We don't have a time machine (that we know of—yet), but we can still get a theoretical idea about what our civilization might look like post-man thanks to French artist Gregory Chatonsky's new Beijing exhibition, Telofossils II. Chatonsky, with collaborator, Dominique Sirois, gathered everyday objects while walking around the Chinese city, scanned them with Kinect sensors and photogrammetry, and turned the results into hauntingly realistic "fossils." "Fossilization is the work of the time," Chatonsky tells The Creators Project—and so, thus, is their own fossilization process.
The duo fills the aformentioned 3D-scanned molds with coal, minerals, rare earth elements, and more. "We tried to imagine what would be found in the soil when the land is returned to its minerality. A bit like Pompeii," Chatonsky explains. When the mold sets in the shape of a hard drive, a shoe, or any of the other familiar items they "fossilized," it forces us to consider not only our own mortality, but that of the entire human race.
"Telofossils is a speculative fiction on the disappearance of the human species. We are confident that our species, like all other species, will disappear. We do not know when, but we know that it will happen," Chatonsky predicts, bleakly. "By anticipating our demise, we step back, we put away our lives. Telofossils does not consider the bright future of technology and innovation, but sees it as something old, dead, gone. The future becomes an old and nostalgic idea."
The fossils themselves are reminiscent of artist Daniel Arsham's brand of "future archaology," but they represent a completely different philosophical path from Arsham's concept of the future as "a dream, a vision of things possible made from a mixture of the present and the past, and a projection of our hopes and fears." Chatonsky's experience with digital mediums might account for the totality of this ideology: "I come from net art and post-digital, so it was logical to imagine digital archeology, immediate obsolescence, the permanent disappearance of objects that are replaced by other objects," he says. He explains that Sirois' research into the archeology of consumption backs up his artistic sensibilities. "Maybe we see things around us as already extinct and that's why we see art everywhere."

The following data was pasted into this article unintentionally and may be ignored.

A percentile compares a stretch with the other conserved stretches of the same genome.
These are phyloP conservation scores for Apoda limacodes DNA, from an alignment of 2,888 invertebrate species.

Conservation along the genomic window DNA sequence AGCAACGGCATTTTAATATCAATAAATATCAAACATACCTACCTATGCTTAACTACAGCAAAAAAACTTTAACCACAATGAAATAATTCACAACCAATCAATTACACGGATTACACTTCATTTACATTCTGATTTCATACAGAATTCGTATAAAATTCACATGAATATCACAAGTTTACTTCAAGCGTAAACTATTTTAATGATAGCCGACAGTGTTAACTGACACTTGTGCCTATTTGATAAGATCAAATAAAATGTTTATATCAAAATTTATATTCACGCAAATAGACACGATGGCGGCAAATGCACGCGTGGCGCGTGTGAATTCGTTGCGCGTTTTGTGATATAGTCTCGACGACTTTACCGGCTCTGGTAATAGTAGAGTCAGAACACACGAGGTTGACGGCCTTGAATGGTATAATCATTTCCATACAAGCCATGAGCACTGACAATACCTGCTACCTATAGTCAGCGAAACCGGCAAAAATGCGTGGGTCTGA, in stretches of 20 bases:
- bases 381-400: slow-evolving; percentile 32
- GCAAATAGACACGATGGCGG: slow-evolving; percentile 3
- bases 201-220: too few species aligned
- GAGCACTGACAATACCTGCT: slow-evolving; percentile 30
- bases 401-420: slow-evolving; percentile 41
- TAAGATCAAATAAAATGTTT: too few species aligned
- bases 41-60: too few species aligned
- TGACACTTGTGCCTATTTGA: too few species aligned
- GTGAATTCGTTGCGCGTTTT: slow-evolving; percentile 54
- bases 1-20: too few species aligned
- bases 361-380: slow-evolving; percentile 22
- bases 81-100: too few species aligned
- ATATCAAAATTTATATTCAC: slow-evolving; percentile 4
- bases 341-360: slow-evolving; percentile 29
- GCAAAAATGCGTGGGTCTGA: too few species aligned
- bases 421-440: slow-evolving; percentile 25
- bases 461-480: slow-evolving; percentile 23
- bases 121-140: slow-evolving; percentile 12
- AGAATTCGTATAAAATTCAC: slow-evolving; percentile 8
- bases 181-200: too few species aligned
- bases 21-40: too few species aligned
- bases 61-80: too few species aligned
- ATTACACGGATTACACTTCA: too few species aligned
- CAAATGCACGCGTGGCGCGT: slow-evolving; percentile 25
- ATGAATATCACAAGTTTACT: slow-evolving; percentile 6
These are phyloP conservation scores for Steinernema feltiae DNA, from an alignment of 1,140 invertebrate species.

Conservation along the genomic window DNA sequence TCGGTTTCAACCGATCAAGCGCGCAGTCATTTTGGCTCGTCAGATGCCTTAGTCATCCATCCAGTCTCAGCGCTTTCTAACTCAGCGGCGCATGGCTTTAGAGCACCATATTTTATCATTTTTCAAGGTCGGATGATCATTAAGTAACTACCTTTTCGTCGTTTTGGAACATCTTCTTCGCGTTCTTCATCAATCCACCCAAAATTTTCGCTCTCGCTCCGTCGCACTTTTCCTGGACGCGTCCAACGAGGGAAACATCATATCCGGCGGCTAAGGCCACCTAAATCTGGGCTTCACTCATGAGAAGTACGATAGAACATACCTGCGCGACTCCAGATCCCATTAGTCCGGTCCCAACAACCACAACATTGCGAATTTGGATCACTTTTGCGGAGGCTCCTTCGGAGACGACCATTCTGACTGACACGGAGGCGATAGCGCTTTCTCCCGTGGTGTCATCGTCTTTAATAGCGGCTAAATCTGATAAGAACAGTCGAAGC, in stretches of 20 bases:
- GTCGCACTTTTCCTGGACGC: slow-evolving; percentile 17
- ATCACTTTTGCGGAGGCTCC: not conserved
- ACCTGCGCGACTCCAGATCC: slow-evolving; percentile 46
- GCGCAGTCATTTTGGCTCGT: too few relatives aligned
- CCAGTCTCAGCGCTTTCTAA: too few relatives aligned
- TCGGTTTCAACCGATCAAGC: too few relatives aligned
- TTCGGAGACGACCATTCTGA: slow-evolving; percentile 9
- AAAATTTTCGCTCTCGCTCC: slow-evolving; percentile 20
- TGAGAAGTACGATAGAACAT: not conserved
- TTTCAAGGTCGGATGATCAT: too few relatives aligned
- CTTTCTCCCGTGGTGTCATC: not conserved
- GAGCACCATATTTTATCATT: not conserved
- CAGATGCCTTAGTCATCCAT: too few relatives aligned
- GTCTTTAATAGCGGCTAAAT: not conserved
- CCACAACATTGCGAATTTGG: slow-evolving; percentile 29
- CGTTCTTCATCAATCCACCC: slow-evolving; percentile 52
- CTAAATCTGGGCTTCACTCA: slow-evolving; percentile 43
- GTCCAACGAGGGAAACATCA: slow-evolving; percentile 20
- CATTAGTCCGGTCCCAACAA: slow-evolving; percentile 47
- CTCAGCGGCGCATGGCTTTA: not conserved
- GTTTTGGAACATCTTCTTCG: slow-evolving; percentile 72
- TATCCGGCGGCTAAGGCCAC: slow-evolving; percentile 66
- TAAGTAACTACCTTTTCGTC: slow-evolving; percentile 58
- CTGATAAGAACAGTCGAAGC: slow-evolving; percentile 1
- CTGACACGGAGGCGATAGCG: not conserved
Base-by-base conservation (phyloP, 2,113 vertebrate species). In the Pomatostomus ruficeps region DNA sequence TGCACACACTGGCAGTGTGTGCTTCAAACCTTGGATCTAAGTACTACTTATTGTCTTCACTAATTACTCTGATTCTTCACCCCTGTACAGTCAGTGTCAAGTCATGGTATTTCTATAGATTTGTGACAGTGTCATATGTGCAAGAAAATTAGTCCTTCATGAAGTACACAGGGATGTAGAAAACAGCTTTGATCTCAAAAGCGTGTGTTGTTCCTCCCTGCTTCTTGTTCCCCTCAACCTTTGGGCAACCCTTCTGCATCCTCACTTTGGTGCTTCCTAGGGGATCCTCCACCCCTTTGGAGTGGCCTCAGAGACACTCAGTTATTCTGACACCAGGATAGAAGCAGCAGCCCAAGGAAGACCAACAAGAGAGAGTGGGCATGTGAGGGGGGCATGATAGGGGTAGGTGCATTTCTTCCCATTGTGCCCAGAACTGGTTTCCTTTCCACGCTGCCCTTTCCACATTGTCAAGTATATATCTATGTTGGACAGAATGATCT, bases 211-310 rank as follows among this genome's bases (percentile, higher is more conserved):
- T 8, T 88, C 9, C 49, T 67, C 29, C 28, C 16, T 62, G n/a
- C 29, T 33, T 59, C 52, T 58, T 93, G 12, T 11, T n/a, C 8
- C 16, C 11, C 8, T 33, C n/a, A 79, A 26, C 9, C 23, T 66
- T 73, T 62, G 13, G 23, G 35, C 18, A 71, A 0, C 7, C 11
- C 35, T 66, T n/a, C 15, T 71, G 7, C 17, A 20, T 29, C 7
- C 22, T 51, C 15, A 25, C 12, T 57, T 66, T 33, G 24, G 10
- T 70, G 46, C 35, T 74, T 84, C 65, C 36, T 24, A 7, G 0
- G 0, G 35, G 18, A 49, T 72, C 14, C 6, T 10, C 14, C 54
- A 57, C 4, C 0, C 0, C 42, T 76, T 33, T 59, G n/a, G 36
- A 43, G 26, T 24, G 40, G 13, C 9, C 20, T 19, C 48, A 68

Telofossils II is the continuation of a previous exhibit at MoCA Taipei, encompasing several other series than the titular sculptures themselves. Laocoon II features objects fossilized differently from the rough, concrete-like edges of Telofossils, Tombée II features tapestries printed with glitchy rearranged photos, and Landfill is a video installation that imagines the planet as barren and as grey as the surface of the moon. There's that and more, including sound designer Christophe Charles' music, composed to create "an atmosphere to immerse visitors in a world where they have disappeared."
Telofossils II will be on display at the Unicorn Art Center in Beijing through May 25, and the Wuhan Museum from May 30 - June 30. Check out more pictures of Chatonsky and Sirois' Telofossils II below and on the project's website.